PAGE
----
Starting a business is both an exciting and challenging time. It is important to sit down and consider what business structure to choose, as the structure can make or potentially break your business. We’ve put together a rundown of the advantages and disadvantages of a joint venture, to help you decide whether this business structure is best suited to your business.

What is a Joint Venture?

This business structure is commonly used particularly in high-risk activities. Joint ventures are designed to be able to bring in different skills or assets (or both) into a business or commercial activity for a finite period of time and with a goal to share in the product or end result of the joint venture. A joint venturer is both a principal and agent to the other joint venturers and must act within the scope of the joint venture agreement.

Some examples of when joint ventures are in property development, construction, manufacturing, entertainment, hospitality management or agriculture.

Though a fiduciary relationship may arise in a joint venture relationship, joint venturers are ordinarily not in a fiduciary relationship, and they do not owe a legal duty to act solely in another party’s interests unless contracted to do so or they act in a manner which implies that such a relationship does exist.

Governing Law
There is no governing law for joint ventures or a register for joint ventures. Joint ventures are bound in contract, and the principles of general law will apply. It is a good idea to have a solicitor draft your joint venture agreement before you partake in the activity to help limit the confusion or debates that can arise.

Advantages of Joint Ventures

Management and Control
Each party will bring their own sets of skills and working capital to the project. Therefore, the control exercised by each party will usually be limited by each person’s area of expertise.

In the case of a joint venture company, each participant will have shares in the company and will appoint directors to the board.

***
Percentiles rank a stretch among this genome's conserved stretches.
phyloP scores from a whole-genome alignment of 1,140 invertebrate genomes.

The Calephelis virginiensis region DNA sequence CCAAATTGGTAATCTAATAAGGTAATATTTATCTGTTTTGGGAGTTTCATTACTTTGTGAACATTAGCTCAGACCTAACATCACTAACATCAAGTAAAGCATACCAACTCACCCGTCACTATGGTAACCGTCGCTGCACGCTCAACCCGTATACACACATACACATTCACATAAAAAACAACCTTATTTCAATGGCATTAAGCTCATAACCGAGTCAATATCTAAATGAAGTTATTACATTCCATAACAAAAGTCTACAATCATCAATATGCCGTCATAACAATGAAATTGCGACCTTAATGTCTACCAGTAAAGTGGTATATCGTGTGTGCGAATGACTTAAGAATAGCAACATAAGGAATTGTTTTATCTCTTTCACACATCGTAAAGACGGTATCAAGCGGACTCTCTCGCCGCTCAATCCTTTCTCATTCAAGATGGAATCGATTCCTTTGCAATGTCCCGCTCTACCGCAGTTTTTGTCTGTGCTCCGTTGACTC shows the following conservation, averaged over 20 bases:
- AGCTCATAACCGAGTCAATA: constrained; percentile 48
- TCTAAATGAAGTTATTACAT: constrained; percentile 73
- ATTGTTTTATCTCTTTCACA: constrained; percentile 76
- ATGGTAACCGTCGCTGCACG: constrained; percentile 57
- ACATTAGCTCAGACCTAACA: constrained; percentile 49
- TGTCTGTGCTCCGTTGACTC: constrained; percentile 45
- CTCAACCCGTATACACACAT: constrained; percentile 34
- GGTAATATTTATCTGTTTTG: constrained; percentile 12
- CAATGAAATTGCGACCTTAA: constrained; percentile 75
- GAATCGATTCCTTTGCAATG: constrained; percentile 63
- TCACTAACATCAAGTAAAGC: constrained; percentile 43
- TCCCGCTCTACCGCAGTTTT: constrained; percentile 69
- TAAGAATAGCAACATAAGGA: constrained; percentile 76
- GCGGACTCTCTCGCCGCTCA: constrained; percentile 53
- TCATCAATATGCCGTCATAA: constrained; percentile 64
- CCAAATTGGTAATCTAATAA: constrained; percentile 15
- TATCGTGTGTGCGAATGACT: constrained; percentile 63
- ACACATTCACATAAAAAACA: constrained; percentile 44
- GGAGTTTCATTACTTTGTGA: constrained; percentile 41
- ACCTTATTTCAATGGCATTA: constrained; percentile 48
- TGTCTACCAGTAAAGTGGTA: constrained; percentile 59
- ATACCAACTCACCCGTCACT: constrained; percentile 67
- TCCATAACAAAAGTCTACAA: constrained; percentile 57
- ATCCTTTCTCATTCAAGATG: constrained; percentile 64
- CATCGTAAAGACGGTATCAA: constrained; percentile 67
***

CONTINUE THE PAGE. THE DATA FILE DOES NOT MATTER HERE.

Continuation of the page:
Liability is shared amongst the joint venturers. It is important that each participant maintain appropriate legal compliance to isolate their own liability for personal injuries or other breaches of the law.

Joint venturers may agree to share liability and if collectively they engage in an activity that breaches the law than they may become jointly and severally liable.

A joint venture allows for participants to pool physical, financial and human capital between them.

Incorporated joint ventures using a public company as a business structure have the flexibility to access funds from the general public.

Unincorporated joint ventures can keep their business finance confidential. Incorporated joint ventures, utilising a large proprietary company or a public company, will have to disclose their financial statements publicly.

Disadvantages of Joint Ventures

Ease of Establishment
A joint venture is an association of natural or corporate persons, who agree by contract to engage in some common activity by combining their respective resources without forming a partnership or corporation. This agreement can be quite complex as it requires understanding the commercial objective and the role each person is to play.

Notwithstanding this, the courts have on occasion deemed a joint venture to be a partnership because of the activities of the parties.

Other Factors

Continuity of Existence
As a joint venture is not a separate legal entity, it will only last as long as the parties continue to act within the joint venture agreement.

An unincorporated joint venture is not a separate legal entity; therefore, each party is responsible for his or hers own taxes. However, when a joint venture uses a company as its management body, then the taxation requirements of the company apply.

In deciding whether or not a joint venture is a structure best suited to your business, considering the legal issues along with the needs and growth of your business may be challenging. It is advisable to speak to one of our business lawyers to guide you through the legalities when structuring your business. Call us on 1300 544 755.

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